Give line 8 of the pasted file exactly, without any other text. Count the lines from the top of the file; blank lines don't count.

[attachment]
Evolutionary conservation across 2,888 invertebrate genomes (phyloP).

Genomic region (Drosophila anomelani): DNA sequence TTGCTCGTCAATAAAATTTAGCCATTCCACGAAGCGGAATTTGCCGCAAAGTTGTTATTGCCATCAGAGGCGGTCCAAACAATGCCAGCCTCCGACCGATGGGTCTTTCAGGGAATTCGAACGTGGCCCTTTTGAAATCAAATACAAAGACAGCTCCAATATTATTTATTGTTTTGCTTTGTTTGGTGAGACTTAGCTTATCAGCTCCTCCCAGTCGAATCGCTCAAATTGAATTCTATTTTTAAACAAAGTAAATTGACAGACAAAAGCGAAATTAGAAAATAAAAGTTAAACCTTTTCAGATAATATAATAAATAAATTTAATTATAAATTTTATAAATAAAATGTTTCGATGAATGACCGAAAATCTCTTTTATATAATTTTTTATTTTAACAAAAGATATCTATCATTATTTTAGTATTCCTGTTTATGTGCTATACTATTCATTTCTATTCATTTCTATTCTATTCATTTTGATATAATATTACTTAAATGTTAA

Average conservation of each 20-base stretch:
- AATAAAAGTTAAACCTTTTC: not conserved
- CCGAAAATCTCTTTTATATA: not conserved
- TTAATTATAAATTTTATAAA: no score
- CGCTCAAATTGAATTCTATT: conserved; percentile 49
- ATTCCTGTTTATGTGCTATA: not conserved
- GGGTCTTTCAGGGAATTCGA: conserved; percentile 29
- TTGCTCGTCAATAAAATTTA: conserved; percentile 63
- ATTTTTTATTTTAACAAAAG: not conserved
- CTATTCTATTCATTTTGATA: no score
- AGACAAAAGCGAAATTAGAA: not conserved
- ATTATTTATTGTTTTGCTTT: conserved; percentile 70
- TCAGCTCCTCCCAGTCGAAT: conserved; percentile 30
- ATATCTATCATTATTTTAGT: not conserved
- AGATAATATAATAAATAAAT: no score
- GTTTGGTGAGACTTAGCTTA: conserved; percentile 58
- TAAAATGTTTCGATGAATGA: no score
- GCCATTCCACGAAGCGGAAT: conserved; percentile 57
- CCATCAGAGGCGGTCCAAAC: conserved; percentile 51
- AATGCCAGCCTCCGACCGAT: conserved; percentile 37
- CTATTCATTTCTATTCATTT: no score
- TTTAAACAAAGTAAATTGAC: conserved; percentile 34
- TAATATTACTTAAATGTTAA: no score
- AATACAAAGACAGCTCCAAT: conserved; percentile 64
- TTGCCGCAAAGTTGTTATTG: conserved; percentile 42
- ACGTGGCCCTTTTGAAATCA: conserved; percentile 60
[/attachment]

- ATTCCTGTTTATGTGCTATA: not conserved